To put those figures in context, in 2012, consumers in those countries spent $3.2 billion on eBay marketplaces, 4.3% of eBay's global gross merchandise value, that is, the value of goods sold on eBay. EBay forecasts those markets will drive as much as 40% of its new active users over the next three years, helping it double its global active users from 100 million to 200 million by 2015. By comparison, eBay rival Amazon.com Inc. already claims around 200 million active customers who have purchased in the past year.

EBay's global sales growth will never come to fruition if U.S. sellers find accepting orders and shipping goods to foreign countries a hassle. Recognizing that, eBay last year launched its Global Shipping Program, which aims to make an international sale look and feel like a domestic transaction for both the seller and the buyer. The program, in beta testing, is open to U.S. sellers with a standard or higher seller rating. U.S. sellers eligible for the service see a banner within their account management hub inviting them to opt in. Consumers in the 26 countries where the program is live see on eBay only the items available for delivery in their country. When an international shopper clicks to buy, she's asked to enter her postal code and the service then calculates the final price, including shipping fees and import charges. Shoppers must pay using PayPal.

The seller pays the same fee to eBay he would for a domestic purchase and ships the package to shipping vendor Pitney Bowes Inc.'s warehouse in Kentucky. Pitney Bowes prepares the item for customs, and then ships it. Most shoppers receive their purchase within a week after it arrives at Pitney Bowes' warehouse, eBay says.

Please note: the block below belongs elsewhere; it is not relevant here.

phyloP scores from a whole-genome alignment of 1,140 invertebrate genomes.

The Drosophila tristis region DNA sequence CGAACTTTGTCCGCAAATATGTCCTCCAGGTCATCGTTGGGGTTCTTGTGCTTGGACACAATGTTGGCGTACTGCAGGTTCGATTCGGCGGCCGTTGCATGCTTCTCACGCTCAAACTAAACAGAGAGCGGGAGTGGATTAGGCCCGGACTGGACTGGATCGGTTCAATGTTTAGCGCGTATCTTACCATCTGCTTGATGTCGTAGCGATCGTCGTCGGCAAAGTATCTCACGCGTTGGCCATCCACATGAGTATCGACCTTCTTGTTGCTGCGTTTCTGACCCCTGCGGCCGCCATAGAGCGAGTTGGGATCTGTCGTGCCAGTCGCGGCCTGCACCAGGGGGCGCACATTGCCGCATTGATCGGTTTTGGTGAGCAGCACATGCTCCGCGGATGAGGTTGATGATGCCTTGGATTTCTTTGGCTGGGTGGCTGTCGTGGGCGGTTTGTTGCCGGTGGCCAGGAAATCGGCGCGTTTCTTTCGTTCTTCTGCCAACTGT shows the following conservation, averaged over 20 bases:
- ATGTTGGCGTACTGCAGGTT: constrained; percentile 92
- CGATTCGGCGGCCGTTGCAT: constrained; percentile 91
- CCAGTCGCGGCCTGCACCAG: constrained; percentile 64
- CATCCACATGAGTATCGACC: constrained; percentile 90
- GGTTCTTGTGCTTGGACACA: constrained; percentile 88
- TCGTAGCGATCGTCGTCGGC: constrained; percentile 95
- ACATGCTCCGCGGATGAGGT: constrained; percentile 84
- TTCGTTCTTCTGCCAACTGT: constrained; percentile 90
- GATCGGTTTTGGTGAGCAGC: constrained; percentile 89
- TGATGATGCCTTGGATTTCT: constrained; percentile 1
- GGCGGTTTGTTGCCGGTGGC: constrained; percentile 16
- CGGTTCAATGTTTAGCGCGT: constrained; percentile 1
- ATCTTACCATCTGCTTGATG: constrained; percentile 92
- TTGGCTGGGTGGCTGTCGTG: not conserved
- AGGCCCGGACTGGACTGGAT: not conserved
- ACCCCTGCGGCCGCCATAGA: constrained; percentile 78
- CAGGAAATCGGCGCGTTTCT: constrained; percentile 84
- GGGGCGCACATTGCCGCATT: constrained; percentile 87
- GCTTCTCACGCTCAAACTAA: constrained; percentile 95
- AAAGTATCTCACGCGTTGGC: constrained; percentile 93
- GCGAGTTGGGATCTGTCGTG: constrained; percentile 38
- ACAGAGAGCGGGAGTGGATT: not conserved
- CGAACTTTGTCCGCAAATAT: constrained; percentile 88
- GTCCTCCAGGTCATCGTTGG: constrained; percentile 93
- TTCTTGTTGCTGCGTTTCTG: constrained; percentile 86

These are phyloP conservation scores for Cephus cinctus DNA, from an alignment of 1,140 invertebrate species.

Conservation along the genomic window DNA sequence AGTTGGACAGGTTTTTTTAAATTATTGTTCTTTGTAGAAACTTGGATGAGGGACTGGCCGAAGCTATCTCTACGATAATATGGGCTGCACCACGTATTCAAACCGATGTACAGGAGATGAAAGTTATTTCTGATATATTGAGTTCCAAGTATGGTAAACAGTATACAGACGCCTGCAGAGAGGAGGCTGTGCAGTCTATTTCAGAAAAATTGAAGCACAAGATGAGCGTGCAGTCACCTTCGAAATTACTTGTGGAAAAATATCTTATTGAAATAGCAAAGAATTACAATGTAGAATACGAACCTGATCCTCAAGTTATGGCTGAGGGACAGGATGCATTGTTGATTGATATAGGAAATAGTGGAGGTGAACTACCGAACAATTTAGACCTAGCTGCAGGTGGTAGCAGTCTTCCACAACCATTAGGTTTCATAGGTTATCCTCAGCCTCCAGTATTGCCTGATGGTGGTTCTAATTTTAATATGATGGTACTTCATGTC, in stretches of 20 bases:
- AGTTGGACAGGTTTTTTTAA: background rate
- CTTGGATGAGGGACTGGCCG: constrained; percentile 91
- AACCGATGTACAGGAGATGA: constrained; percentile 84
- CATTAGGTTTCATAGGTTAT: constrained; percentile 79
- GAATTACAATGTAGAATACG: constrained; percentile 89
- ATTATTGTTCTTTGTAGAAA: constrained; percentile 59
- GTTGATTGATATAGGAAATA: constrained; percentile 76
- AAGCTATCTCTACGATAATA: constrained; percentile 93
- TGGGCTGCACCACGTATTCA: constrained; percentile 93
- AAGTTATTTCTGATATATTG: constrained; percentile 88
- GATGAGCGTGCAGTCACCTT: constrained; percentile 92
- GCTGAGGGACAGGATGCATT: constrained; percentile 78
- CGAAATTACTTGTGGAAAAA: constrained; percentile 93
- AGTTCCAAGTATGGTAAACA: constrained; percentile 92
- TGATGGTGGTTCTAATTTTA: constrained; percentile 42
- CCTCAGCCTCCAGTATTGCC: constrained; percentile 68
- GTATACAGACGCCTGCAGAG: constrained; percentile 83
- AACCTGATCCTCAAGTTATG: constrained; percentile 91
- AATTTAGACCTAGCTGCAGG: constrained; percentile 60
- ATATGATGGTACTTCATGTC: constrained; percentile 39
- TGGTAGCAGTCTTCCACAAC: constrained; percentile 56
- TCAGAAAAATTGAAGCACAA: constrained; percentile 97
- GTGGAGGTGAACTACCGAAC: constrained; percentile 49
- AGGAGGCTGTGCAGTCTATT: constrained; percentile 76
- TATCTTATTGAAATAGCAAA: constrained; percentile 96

Joel Cohen, owner of AutoPartsDirectToYou, which sells automobile parts on eBay, Amazon.com and via its own e-commerce site, says the service has cured many of the headaches he had when selling internationally on his own.

"When we would ship a package to Europe, we would have no idea what the taxes and duties would be, and many times when customers saw the fees they would refuse the package," Cohen says. When that happened, the item would be sent back to Cohen along with a hefty bill. "For an $80 part we might have to pay a $40 shipping charge plus brokerage, duties and other fees," Cohen says. "One of those cases could wipe out 15 to 20 good orders."

Since opting into the eBay Global Shipping Program at the end of 2012, Cohen has increased his international eBay sales by about 15%. But there have been bumps. For example, at first when international shoppers would track a package and see it was en route to Pitney Bowes' warehouse in Kentucky some contacted customer service thinking the order was being shipped to the wrong place. Customs also refused some items. Many countries prohibit the import of liquids, so some orders containing oil or gas got sent back. Cohen says information about those restrictions was often in eBay's fine print.

Jones says by and large sellers are happy with the sales the program brings without a lot of effort. "One seller said, ÔAll I have to do is check a little box and then magical gnomes do all the rest of the work,'" Jones says.

It's not gnomes, however, that are getting those orders to foreign shoppers—it's a product of years of planning and investment by eBay to drive international sales. Jones hopes all the work will result in continued global growth for eBay and its sellers.

If all goes according to plan, before long she may never have to answer the "Why Russia?" question again.